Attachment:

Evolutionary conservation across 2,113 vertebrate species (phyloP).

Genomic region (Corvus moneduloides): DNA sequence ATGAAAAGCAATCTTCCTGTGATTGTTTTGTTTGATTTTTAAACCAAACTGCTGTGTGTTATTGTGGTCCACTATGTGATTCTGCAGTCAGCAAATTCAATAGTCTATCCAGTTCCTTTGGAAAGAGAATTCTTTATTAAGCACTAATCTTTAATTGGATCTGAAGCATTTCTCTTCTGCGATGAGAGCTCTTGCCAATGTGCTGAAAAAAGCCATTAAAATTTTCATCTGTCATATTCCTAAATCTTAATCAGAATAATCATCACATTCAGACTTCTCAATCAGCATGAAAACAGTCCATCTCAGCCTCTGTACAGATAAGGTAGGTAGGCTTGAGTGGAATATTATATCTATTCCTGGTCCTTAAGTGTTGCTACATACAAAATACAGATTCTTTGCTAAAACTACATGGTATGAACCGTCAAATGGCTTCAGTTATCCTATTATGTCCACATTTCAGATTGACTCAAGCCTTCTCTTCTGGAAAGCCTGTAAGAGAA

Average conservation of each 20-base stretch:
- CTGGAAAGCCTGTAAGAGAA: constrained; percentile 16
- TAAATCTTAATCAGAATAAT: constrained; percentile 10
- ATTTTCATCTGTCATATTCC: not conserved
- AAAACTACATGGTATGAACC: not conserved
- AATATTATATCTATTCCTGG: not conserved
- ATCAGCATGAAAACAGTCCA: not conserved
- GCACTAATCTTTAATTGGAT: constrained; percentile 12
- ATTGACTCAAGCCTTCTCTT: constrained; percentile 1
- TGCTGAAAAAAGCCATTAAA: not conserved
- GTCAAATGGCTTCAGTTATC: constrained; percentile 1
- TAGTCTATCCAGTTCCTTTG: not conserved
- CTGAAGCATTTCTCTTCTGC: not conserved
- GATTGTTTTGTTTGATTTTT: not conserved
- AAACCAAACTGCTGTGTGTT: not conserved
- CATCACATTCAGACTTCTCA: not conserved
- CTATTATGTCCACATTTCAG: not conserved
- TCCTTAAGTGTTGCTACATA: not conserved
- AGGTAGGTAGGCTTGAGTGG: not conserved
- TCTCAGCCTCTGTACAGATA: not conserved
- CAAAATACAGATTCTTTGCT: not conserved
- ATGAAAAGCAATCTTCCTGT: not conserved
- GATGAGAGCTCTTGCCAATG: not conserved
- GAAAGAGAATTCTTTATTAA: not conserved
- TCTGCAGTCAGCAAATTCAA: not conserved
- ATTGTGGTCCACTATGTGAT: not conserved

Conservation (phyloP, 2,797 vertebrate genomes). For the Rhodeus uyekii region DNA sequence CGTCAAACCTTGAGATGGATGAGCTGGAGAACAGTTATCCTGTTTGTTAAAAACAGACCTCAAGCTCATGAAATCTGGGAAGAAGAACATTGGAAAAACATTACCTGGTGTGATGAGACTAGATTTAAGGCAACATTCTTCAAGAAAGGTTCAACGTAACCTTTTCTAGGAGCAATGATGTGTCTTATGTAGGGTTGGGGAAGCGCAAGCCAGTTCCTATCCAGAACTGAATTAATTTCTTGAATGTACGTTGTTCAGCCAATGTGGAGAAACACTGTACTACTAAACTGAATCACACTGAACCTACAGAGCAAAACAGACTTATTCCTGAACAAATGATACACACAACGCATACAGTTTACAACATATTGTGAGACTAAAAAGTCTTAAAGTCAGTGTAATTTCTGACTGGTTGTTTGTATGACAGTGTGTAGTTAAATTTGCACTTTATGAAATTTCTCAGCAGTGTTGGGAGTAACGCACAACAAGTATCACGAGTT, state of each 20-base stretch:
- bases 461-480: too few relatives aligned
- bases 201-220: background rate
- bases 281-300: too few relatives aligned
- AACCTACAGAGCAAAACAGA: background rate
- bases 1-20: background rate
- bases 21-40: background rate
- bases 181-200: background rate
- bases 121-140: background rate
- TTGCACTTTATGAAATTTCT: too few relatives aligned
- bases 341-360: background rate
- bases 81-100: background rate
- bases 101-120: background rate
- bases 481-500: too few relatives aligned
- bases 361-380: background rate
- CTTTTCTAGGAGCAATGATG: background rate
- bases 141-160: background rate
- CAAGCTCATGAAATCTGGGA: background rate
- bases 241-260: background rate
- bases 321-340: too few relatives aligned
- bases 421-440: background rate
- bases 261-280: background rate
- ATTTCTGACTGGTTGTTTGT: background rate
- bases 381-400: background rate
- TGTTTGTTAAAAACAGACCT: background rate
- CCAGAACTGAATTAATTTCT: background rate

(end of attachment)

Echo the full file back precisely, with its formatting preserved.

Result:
Evolutionary conservation across 2,113 vertebrate species (phyloP).

Genomic region (Corvus moneduloides): DNA sequence ATGAAAAGCAATCTTCCTGTGATTGTTTTGTTTGATTTTTAAACCAAACTGCTGTGTGTTATTGTGGTCCACTATGTGATTCTGCAGTCAGCAAATTCAATAGTCTATCCAGTTCCTTTGGAAAGAGAATTCTTTATTAAGCACTAATCTTTAATTGGATCTGAAGCATTTCTCTTCTGCGATGAGAGCTCTTGCCAATGTGCTGAAAAAAGCCATTAAAATTTTCATCTGTCATATTCCTAAATCTTAATCAGAATAATCATCACATTCAGACTTCTCAATCAGCATGAAAACAGTCCATCTCAGCCTCTGTACAGATAAGGTAGGTAGGCTTGAGTGGAATATTATATCTATTCCTGGTCCTTAAGTGTTGCTACATACAAAATACAGATTCTTTGCTAAAACTACATGGTATGAACCGTCAAATGGCTTCAGTTATCCTATTATGTCCACATTTCAGATTGACTCAAGCCTTCTCTTCTGGAAAGCCTGTAAGAGAA

Average conservation of each 20-base stretch:
- CTGGAAAGCCTGTAAGAGAA: constrained; percentile 16
- TAAATCTTAATCAGAATAAT: constrained; percentile 10
- ATTTTCATCTGTCATATTCC: not conserved
- AAAACTACATGGTATGAACC: not conserved
- AATATTATATCTATTCCTGG: not conserved
- ATCAGCATGAAAACAGTCCA: not conserved
- GCACTAATCTTTAATTGGAT: constrained; percentile 12
- ATTGACTCAAGCCTTCTCTT: constrained; percentile 1
- TGCTGAAAAAAGCCATTAAA: not conserved
- GTCAAATGGCTTCAGTTATC: constrained; percentile 1
- TAGTCTATCCAGTTCCTTTG: not conserved
- CTGAAGCATTTCTCTTCTGC: not conserved
- GATTGTTTTGTTTGATTTTT: not conserved
- AAACCAAACTGCTGTGTGTT: not conserved
- CATCACATTCAGACTTCTCA: not conserved
- CTATTATGTCCACATTTCAG: not conserved
- TCCTTAAGTGTTGCTACATA: not conserved
- AGGTAGGTAGGCTTGAGTGG: not conserved
- TCTCAGCCTCTGTACAGATA: not conserved
- CAAAATACAGATTCTTTGCT: not conserved
- ATGAAAAGCAATCTTCCTGT: not conserved
- GATGAGAGCTCTTGCCAATG: not conserved
- GAAAGAGAATTCTTTATTAA: not conserved
- TCTGCAGTCAGCAAATTCAA: not conserved
- ATTGTGGTCCACTATGTGAT: not conserved

Conservation (phyloP, 2,797 vertebrate genomes). For the Rhodeus uyekii region DNA sequence CGTCAAACCTTGAGATGGATGAGCTGGAGAACAGTTATCCTGTTTGTTAAAAACAGACCTCAAGCTCATGAAATCTGGGAAGAAGAACATTGGAAAAACATTACCTGGTGTGATGAGACTAGATTTAAGGCAACATTCTTCAAGAAAGGTTCAACGTAACCTTTTCTAGGAGCAATGATGTGTCTTATGTAGGGTTGGGGAAGCGCAAGCCAGTTCCTATCCAGAACTGAATTAATTTCTTGAATGTACGTTGTTCAGCCAATGTGGAGAAACACTGTACTACTAAACTGAATCACACTGAACCTACAGAGCAAAACAGACTTATTCCTGAACAAATGATACACACAACGCATACAGTTTACAACATATTGTGAGACTAAAAAGTCTTAAAGTCAGTGTAATTTCTGACTGGTTGTTTGTATGACAGTGTGTAGTTAAATTTGCACTTTATGAAATTTCTCAGCAGTGTTGGGAGTAACGCACAACAAGTATCACGAGTT, state of each 20-base stretch:
- bases 461-480: too few relatives aligned
- bases 201-220: background rate
- bases 281-300: too few relatives aligned
- AACCTACAGAGCAAAACAGA: background rate
- bases 1-20: background rate
- bases 21-40: background rate
- bases 181-200: background rate
- bases 121-140: background rate
- TTGCACTTTATGAAATTTCT: too few relatives aligned
- bases 341-360: background rate
- bases 81-100: background rate
- bases 101-120: background rate
- bases 481-500: too few relatives aligned
- bases 361-380: background rate
- CTTTTCTAGGAGCAATGATG: background rate
- bases 141-160: background rate
- CAAGCTCATGAAATCTGGGA: background rate
- bases 241-260: background rate
- bases 321-340: too few relatives aligned
- bases 421-440: background rate
- bases 261-280: background rate
- ATTTCTGACTGGTTGTTTGT: background rate
- bases 381-400: background rate
- TGTTTGTTAAAAACAGACCT: background rate
- CCAGAACTGAATTAATTTCT: background rate